— The Best of the World's Classics, Vol. V (of X) - Great Britain and Ireland III • Various

... your brass nor mell-suppers, an' guisers an' dolls. There'll be swings and steam roundabouts, aye, an' steam-organs playin' all t' latest tunes thro' t' music-halls—a lot finer than your daft country songs. An' we'll noan have to wait for t' harvest-moon; there'll be naphtha flares ivery night ...
— Tales of the Ridings • F. W. Moorman

... his history of the stout and sagacious Monk of St. Edmunds, has given us a fine picture of the actual life of Englishmen in the middle centuries. The dim cell-lamp of the somewhat apocryphal Jocelin of Brakelond becomes in his hands a huge Drummond-light, shining over the Dark Ages like the naphtha-fed cressets over Pandemonium, proving, as he says in his own quaint way, that "England in the year 1200 was no dreamland, but a green, solid place, which grew corn and several other things; the sun shone on it; the vicissitudes ...
— The Complete Works of Whittier - The Standard Library Edition with a linked Index • John Greenleaf Whittier

... I'll try to meet the train too." And then to Sylvia, as she led the way to the boathouse to get the canoe, "I'm glad dad's coming. He's perfectly grand, and I'm going to see if he won't give me a naphtha launch. Dad's a good old scout and he's pretty ...
— A Hoosier Chronicle • Meredith Nicholson

... pretty red dress, or your grandmamma buys a new violet ribbon for her cap, just ask if they are dyed with aniline colors; and if the answer is "Yes," you may know that they came from the coal-tar. Besides the dyes, we shall also have left naphtha, useful in making varnish, and various oils that are used in more ways than I can stop to tell you, or you would care now to hear. If your cousin Annie has a jet belt-clasp or bracelet, and if you find in aunt Edith's box of old treasures an odd- ...
— The Stories Mother Nature Told Her Children • Jane Andrews

... diminishing wrappings. A vast quantity of linen filled the room, and we could not help wondering how a box which was scarcely larger than an ordinary coffin had managed to hold it all. The neck was the first portion of the body to issue from the bandages; it was covered with a fairly thick layer of naphtha which had to be chiselled away. Suddenly, through the black remains of the natron, there flashed on the upper part of the breast a bright gleam of gold, and soon there was laid bare a thin sheet of metal, cut out into ...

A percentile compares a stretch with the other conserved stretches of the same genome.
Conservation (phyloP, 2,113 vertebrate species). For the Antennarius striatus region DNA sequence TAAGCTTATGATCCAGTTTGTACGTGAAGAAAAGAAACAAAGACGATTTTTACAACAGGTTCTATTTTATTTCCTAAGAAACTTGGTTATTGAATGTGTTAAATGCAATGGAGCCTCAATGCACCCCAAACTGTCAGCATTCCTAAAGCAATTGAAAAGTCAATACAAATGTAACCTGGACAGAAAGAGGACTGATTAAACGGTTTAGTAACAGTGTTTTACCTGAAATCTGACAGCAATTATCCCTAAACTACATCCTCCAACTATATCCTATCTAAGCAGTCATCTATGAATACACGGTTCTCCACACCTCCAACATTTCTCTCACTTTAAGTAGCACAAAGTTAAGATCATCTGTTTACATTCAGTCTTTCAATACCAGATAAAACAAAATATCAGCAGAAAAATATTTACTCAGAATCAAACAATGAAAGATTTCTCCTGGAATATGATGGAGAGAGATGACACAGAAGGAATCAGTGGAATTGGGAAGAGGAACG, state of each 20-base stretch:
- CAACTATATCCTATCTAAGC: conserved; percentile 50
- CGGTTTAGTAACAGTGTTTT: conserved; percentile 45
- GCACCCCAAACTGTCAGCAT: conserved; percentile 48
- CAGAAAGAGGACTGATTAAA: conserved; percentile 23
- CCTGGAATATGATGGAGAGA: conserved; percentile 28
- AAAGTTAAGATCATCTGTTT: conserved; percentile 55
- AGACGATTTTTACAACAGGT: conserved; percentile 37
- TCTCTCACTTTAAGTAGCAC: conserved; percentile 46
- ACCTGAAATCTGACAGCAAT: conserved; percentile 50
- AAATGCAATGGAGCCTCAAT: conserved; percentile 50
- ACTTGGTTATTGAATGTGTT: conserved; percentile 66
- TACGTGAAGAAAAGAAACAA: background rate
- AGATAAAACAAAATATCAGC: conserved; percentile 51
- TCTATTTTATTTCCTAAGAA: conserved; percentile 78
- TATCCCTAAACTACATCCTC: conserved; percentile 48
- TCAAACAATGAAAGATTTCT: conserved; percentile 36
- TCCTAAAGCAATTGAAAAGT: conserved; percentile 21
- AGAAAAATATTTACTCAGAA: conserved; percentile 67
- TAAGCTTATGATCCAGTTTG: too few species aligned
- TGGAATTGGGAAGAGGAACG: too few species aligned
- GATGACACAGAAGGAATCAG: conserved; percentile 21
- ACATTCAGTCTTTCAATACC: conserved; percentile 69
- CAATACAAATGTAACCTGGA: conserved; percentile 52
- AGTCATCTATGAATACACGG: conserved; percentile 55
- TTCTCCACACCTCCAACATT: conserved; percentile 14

— The Works of Theophile Gautier, Volume 5 - The Romance of a Mummy and Egypt • Theophile Gautier

... perhaps fallacious hints, it should seem that the principal ingredient of the Greek fire was the naphtha, or liquid bitumen, a light, tenacious, and inflammable oil, which springs from the earth, and catches fire as soon as it comes in contact with the air. The naphtha was mingled, I know not by what methods, or in what proportions, with sulphur, and with the pitch that is extracted from evergreen firs. From this mixture, which produced a thick smoke and a loud explosion, proceeded a fierce and obstinate flame, which not only rose in perpendicular ...
— A Brief Commentary on the Apocalypse • Sylvester Bliss

... Clays; manufacture of Porcelain in China; in Italy; in England. Mr. Wedgwood's works at Etruria in Staffordshire. Cameo of a Slave in Chains; of Hope. Figures on the Portland or Barberini vase explained, 271. 2. Coal; Pyrite; Naphtha; Jet; Amber. Dr. Franklin's discovery of disarming the Tempest of it's lightning. Liberty of America; of Ireland; of France, 349. VII. Antient central subterraneous fires. Production of Tin, Copper, Zink, Lead, Mercury, Platina, ...
— The Botanic Garden - A Poem in Two Parts. Part 1: The Economy of Vegetation • Erasmus Darwin



Words linked to "Naphtha" :   resolvent, dissolving agent, dissolver